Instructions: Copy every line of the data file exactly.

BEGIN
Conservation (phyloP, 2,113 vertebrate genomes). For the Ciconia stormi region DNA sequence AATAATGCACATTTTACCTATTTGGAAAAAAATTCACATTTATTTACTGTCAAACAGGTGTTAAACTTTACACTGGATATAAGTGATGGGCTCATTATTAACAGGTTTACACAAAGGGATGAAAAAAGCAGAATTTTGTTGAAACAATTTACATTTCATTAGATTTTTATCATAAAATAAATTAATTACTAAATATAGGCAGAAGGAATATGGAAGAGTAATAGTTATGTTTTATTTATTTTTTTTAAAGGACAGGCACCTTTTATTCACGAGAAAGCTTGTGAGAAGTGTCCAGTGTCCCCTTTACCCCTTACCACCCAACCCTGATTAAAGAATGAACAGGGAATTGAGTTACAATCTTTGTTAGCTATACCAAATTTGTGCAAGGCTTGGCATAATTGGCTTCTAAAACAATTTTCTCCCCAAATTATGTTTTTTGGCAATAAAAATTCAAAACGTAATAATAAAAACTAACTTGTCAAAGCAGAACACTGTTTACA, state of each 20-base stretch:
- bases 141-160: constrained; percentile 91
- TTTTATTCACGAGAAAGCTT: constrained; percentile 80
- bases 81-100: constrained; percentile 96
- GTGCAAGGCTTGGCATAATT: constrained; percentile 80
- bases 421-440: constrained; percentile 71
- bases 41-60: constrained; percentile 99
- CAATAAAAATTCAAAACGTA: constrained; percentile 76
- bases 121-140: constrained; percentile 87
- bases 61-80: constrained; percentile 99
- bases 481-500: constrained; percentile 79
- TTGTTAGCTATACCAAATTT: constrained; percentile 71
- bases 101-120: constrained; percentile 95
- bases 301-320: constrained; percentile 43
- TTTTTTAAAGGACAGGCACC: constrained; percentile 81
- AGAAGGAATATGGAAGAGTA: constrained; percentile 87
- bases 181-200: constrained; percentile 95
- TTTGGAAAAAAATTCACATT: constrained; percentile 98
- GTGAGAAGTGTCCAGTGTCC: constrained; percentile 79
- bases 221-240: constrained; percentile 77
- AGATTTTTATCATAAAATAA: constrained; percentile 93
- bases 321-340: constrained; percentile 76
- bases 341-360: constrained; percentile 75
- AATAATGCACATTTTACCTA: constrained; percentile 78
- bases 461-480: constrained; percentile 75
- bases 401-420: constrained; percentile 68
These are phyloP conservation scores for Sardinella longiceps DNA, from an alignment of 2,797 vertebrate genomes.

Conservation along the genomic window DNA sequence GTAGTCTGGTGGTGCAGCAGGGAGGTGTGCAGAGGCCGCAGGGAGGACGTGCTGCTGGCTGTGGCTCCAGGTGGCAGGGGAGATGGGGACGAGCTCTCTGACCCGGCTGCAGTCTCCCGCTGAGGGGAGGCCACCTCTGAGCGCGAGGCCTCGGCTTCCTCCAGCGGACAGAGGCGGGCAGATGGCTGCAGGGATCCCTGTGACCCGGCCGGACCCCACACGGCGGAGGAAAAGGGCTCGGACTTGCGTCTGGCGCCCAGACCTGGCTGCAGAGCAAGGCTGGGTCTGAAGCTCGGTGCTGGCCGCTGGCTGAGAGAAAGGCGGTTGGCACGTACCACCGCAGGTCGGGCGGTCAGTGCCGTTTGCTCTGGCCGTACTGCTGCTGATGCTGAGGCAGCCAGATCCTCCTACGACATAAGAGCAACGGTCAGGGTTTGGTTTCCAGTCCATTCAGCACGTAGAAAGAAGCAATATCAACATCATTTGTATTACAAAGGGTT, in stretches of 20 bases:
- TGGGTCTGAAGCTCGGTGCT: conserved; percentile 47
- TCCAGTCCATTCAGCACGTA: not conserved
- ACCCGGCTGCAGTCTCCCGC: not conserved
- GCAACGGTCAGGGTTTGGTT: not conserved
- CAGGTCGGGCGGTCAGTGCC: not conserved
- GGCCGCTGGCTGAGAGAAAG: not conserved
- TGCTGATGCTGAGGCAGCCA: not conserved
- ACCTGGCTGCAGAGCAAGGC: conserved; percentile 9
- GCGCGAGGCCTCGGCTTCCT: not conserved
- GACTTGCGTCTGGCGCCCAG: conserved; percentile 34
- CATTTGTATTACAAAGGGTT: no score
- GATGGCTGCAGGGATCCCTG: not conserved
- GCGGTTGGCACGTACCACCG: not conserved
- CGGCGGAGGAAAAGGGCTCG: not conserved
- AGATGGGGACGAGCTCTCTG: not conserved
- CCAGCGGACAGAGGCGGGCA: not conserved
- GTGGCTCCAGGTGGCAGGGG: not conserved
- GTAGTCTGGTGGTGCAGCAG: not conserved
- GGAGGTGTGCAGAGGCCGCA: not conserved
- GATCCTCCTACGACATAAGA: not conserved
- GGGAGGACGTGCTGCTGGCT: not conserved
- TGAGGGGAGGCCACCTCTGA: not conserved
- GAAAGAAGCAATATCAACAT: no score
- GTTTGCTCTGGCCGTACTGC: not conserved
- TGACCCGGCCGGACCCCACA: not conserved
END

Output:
Conservation (phyloP, 2,113 vertebrate genomes). For the Ciconia stormi region DNA sequence AATAATGCACATTTTACCTATTTGGAAAAAAATTCACATTTATTTACTGTCAAACAGGTGTTAAACTTTACACTGGATATAAGTGATGGGCTCATTATTAACAGGTTTACACAAAGGGATGAAAAAAGCAGAATTTTGTTGAAACAATTTACATTTCATTAGATTTTTATCATAAAATAAATTAATTACTAAATATAGGCAGAAGGAATATGGAAGAGTAATAGTTATGTTTTATTTATTTTTTTTAAAGGACAGGCACCTTTTATTCACGAGAAAGCTTGTGAGAAGTGTCCAGTGTCCCCTTTACCCCTTACCACCCAACCCTGATTAAAGAATGAACAGGGAATTGAGTTACAATCTTTGTTAGCTATACCAAATTTGTGCAAGGCTTGGCATAATTGGCTTCTAAAACAATTTTCTCCCCAAATTATGTTTTTTGGCAATAAAAATTCAAAACGTAATAATAAAAACTAACTTGTCAAAGCAGAACACTGTTTACA, state of each 20-base stretch:
- bases 141-160: constrained; percentile 91
- TTTTATTCACGAGAAAGCTT: constrained; percentile 80
- bases 81-100: constrained; percentile 96
- GTGCAAGGCTTGGCATAATT: constrained; percentile 80
- bases 421-440: constrained; percentile 71
- bases 41-60: constrained; percentile 99
- CAATAAAAATTCAAAACGTA: constrained; percentile 76
- bases 121-140: constrained; percentile 87
- bases 61-80: constrained; percentile 99
- bases 481-500: constrained; percentile 79
- TTGTTAGCTATACCAAATTT: constrained; percentile 71
- bases 101-120: constrained; percentile 95
- bases 301-320: constrained; percentile 43
- TTTTTTAAAGGACAGGCACC: constrained; percentile 81
- AGAAGGAATATGGAAGAGTA: constrained; percentile 87
- bases 181-200: constrained; percentile 95
- TTTGGAAAAAAATTCACATT: constrained; percentile 98
- GTGAGAAGTGTCCAGTGTCC: constrained; percentile 79
- bases 221-240: constrained; percentile 77
- AGATTTTTATCATAAAATAA: constrained; percentile 93
- bases 321-340: constrained; percentile 76
- bases 341-360: constrained; percentile 75
- AATAATGCACATTTTACCTA: constrained; percentile 78
- bases 461-480: constrained; percentile 75
- bases 401-420: constrained; percentile 68
These are phyloP conservation scores for Sardinella longiceps DNA, from an alignment of 2,797 vertebrate genomes.

Conservation along the genomic window DNA sequence GTAGTCTGGTGGTGCAGCAGGGAGGTGTGCAGAGGCCGCAGGGAGGACGTGCTGCTGGCTGTGGCTCCAGGTGGCAGGGGAGATGGGGACGAGCTCTCTGACCCGGCTGCAGTCTCCCGCTGAGGGGAGGCCACCTCTGAGCGCGAGGCCTCGGCTTCCTCCAGCGGACAGAGGCGGGCAGATGGCTGCAGGGATCCCTGTGACCCGGCCGGACCCCACACGGCGGAGGAAAAGGGCTCGGACTTGCGTCTGGCGCCCAGACCTGGCTGCAGAGCAAGGCTGGGTCTGAAGCTCGGTGCTGGCCGCTGGCTGAGAGAAAGGCGGTTGGCACGTACCACCGCAGGTCGGGCGGTCAGTGCCGTTTGCTCTGGCCGTACTGCTGCTGATGCTGAGGCAGCCAGATCCTCCTACGACATAAGAGCAACGGTCAGGGTTTGGTTTCCAGTCCATTCAGCACGTAGAAAGAAGCAATATCAACATCATTTGTATTACAAAGGGTT, in stretches of 20 bases:
- TGGGTCTGAAGCTCGGTGCT: conserved; percentile 47
- TCCAGTCCATTCAGCACGTA: not conserved
- ACCCGGCTGCAGTCTCCCGC: not conserved
- GCAACGGTCAGGGTTTGGTT: not conserved
- CAGGTCGGGCGGTCAGTGCC: not conserved
- GGCCGCTGGCTGAGAGAAAG: not conserved
- TGCTGATGCTGAGGCAGCCA: not conserved
- ACCTGGCTGCAGAGCAAGGC: conserved; percentile 9
- GCGCGAGGCCTCGGCTTCCT: not conserved
- GACTTGCGTCTGGCGCCCAG: conserved; percentile 34
- CATTTGTATTACAAAGGGTT: no score
- GATGGCTGCAGGGATCCCTG: not conserved
- GCGGTTGGCACGTACCACCG: not conserved
- CGGCGGAGGAAAAGGGCTCG: not conserved
- AGATGGGGACGAGCTCTCTG: not conserved
- CCAGCGGACAGAGGCGGGCA: not conserved
- GTGGCTCCAGGTGGCAGGGG: not conserved
- GTAGTCTGGTGGTGCAGCAG: not conserved
- GGAGGTGTGCAGAGGCCGCA: not conserved
- GATCCTCCTACGACATAAGA: not conserved
- GGGAGGACGTGCTGCTGGCT: not conserved
- TGAGGGGAGGCCACCTCTGA: not conserved
- GAAAGAAGCAATATCAACAT: no score
- GTTTGCTCTGGCCGTACTGC: not conserved
- TGACCCGGCCGGACCCCACA: not conserved